12 thoughts on “Embrace your Natural Hair

  1. I wish ever black person world wide would shun all modifications to our hair and let it be in all it’s natural glory. black men and women look so beyond Godly that way. Our hair defy gravity and is one of natures wonders.

    • Thanks for the comment Honeytreebee. I think it’s important we embrace our true selves. And not let other people define beauty standards for us. Thanks for dropping by my blog. 🙂

  2. You know kush you find wonderful thing’s to share, This piece is one of my devine favorite’s when ever I see Queen Tiye, Sitting there looking pretty that just remind’s me of, How some black women are today that don’t even know thier history, We embrace what other’s do, but not knowing where the style actually came from and that is the beauty of it.
    Knowing who you are and where you come from, Because even back then they was wearing the big Earring’s and the afro’s. LOL. thank’s fro this. Lovit.
    But I will soon will be back to blogging once I get myself together.

    • Hey stranger!lol Glad you could drop by. Yes this is a lovely pic of Queen Tiye. You’re right it’s important that we know our history so we can move forward as a people. It’s time to wake up and be the Gods and Goddesses we were meant to be!

  3. As well as being the first race on earth, we are also the only race with afro hair. We are a unique race and our natural hair is our Crowning Glory.

    Before slavery we loved our natural selves in every way, but since slavery, we have been conditioned to dislike everything about ourselves… our dark skin, our broad noses, our full lips and of course… our natural hair. This brainwashing has affected black women more so than black men because the beauty of women is advertised more than the handsomeness of men and in European societies stringy-haired beauty has been declared beautiful and afro-haired beauty has been declared unattractive. There are two reasons as to why many black women are determined to hide their natural hair under wigs and weaves and that has to do with centuries of mental reconditioning from generation to generation.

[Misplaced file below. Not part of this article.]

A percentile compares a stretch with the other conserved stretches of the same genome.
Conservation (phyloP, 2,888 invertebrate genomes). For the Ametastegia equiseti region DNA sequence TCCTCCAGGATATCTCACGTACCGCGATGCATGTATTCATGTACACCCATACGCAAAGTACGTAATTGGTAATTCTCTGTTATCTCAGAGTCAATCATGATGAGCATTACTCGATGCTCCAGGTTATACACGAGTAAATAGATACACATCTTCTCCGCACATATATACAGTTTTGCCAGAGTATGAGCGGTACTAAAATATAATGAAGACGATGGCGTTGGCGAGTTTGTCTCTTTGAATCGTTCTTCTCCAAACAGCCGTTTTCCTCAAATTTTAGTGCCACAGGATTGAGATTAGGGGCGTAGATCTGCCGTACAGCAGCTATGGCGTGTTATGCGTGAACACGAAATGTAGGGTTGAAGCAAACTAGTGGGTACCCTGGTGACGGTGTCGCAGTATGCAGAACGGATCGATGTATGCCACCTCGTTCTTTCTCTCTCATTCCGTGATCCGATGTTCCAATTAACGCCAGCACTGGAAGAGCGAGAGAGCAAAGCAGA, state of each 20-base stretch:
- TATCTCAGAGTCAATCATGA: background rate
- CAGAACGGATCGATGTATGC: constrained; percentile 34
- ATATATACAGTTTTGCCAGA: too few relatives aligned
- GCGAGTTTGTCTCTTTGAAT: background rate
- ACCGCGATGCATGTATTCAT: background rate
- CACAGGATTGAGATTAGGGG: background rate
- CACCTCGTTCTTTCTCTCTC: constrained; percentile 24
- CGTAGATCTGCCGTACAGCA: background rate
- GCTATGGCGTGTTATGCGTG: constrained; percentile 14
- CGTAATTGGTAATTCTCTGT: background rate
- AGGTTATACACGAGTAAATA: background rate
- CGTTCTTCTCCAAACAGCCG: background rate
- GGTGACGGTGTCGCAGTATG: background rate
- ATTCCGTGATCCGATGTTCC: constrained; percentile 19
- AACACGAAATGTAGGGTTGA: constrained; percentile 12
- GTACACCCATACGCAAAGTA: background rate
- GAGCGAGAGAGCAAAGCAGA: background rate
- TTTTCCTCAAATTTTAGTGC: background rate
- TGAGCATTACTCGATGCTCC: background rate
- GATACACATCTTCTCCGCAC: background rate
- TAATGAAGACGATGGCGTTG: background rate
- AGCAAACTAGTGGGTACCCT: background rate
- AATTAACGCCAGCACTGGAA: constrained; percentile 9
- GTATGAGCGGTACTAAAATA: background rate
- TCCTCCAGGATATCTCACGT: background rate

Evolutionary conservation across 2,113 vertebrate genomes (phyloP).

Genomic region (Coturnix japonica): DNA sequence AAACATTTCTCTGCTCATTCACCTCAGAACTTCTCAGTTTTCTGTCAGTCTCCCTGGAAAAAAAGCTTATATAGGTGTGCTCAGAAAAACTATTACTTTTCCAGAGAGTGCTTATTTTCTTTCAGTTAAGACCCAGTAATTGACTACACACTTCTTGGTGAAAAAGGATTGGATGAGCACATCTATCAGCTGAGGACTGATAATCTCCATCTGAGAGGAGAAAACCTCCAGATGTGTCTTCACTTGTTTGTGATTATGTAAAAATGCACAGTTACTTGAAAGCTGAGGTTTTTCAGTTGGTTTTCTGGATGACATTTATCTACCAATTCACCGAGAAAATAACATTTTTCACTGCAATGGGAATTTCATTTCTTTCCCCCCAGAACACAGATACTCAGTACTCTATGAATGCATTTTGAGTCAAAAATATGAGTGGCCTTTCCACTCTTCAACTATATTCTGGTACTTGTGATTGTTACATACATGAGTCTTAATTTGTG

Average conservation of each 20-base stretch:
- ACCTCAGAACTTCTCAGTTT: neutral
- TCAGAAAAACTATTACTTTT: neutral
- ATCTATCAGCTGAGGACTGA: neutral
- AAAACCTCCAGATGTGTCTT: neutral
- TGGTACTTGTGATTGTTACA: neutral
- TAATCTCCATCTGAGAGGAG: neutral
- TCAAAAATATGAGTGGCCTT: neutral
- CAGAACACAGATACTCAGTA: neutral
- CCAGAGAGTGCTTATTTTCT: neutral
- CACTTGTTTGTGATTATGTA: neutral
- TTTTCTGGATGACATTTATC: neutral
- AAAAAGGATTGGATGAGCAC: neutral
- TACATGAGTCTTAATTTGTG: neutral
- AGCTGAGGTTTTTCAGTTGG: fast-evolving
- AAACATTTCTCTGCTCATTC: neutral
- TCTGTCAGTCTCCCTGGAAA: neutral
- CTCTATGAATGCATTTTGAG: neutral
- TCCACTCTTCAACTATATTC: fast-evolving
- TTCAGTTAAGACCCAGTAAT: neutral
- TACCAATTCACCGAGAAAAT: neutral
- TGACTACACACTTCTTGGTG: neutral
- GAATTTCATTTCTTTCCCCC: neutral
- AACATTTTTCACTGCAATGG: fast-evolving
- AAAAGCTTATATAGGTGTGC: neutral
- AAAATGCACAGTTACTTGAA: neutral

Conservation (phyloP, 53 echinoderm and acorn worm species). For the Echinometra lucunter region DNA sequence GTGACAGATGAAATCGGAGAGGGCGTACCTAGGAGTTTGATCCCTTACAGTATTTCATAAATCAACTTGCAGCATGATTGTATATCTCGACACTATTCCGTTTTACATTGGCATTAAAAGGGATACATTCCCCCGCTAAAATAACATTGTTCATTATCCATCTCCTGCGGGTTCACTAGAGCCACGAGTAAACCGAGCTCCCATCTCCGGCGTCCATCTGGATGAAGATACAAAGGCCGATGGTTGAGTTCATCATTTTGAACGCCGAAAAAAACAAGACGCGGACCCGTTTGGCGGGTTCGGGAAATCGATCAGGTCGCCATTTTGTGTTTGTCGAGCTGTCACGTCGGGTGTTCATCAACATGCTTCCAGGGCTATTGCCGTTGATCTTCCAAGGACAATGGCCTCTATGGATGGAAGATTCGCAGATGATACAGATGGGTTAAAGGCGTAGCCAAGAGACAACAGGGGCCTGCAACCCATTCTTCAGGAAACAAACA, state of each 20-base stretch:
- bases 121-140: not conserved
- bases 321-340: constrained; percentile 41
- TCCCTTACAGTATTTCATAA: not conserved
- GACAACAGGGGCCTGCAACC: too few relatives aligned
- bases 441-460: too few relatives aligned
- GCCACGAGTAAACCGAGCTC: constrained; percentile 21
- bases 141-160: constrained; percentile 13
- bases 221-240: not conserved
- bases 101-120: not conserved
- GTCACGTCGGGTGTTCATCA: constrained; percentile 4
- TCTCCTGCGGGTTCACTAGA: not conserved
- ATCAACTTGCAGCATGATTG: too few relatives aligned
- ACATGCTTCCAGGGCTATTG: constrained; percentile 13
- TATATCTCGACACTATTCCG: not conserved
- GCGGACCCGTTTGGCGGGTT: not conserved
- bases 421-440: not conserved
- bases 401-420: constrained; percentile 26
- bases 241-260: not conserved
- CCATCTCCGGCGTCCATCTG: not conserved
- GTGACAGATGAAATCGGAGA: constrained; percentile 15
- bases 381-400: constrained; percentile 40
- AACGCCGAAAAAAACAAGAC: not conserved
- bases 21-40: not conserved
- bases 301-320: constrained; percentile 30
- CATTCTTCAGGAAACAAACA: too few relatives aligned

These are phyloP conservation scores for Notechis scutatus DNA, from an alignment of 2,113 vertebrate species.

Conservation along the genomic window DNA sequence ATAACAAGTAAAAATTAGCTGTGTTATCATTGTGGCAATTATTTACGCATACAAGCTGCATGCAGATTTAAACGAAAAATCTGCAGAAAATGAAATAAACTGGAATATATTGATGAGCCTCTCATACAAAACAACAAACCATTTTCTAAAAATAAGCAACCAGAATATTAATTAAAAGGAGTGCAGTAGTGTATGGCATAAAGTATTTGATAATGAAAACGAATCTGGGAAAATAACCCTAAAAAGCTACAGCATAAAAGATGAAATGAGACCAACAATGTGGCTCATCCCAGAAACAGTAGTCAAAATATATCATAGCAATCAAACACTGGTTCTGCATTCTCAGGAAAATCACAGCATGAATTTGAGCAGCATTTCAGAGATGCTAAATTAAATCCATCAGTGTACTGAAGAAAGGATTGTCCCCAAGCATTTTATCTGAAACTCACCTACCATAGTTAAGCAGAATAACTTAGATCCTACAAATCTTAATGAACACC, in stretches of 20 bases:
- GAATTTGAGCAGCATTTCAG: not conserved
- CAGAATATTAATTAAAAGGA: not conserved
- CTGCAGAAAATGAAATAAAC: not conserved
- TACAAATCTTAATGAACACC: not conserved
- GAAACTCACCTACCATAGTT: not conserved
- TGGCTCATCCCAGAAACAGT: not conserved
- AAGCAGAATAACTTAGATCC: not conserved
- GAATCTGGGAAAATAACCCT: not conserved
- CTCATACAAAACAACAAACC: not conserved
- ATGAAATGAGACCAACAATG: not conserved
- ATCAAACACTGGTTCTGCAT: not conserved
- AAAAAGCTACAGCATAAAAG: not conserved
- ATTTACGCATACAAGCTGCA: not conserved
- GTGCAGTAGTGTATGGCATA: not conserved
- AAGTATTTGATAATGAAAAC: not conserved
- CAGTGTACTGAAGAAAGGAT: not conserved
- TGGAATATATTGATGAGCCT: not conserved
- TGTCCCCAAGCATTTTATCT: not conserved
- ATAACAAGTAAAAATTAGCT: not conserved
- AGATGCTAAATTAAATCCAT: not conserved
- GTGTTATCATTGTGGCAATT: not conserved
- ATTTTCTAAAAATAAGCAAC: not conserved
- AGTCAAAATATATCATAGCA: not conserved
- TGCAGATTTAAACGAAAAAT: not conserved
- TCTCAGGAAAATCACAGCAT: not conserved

The first reason has to do with images that represent goodness, love, kindness, softness and gentleness. All those qualities are represented in the image of Jesus. Now you’re probably wondering what on earth am I talking about… what does Jesus have to do with natural hair, but please hear me out. Christian Masters and Mistresses forced us to believe that the stringy-haired Jesus was our saviour. Jesus was going to save us from all our pain and suffering and Jesus was going to give us mansions in the sky along with much treasure… so black people gave their love and adoration to an image that DID NOT have dark skin, a broad nose, full lips and NATURAL hair, because the Jesus image had light skin, a long nose, thin lips and of course… STRINGY hair. So when a Christian mother combed her daughter’s afro hair, she didn’t see goodness, love, kindness, softness and gentleness, she saw the opposite. She saw BAD hair. She combed her daughter’s hair roughly as though her hair was BAD and she didn’t hide her harsh words of displeasure. This is how little black girls came to associate their natural hair with pain and being undesirable.

    The second reason why we believe there is “good hair” and “bad hair” is again due to our mental reconditioning that was passed down from the slave plantations. The wavy and stringy hair of Master’s bi-racial children was looked upon with acceptance by Europeans, but the afro hair of black children was ridiculed. Hence, the “good hair” “bad hair” nonsense came into play.

    Over the centuries we have internalised these feelings of self-loathing but fortunately things are reversing. Firstly, discovering Jesus is a myth has turned us away from loving and adoring the ‘Jesus image’ and secondly, knowing that bi-racial looks were used to encourage us to hate our own looks has turned us away from wanting to look less African. The negativity attached to our natural beauty is crumbling. Today, black women have begun to love their natural hair again. Natural hair sistas are encouraging other sistas to care for their natural hair by using natural products and by living a healthier lifestyle. We cannot improve upon nature and our unique natural hair is natures delight 🙂

  4. Kushite,
    I so love loking at her picture. I was thinking of having it as one of my new year’s cards as it not only encourages ever black woman to remember when we were queens, but that all black women regardless of station posses a beauty like no other. That our natural features are lovely, beautiful, and feminine, and worthy of love and admiration.

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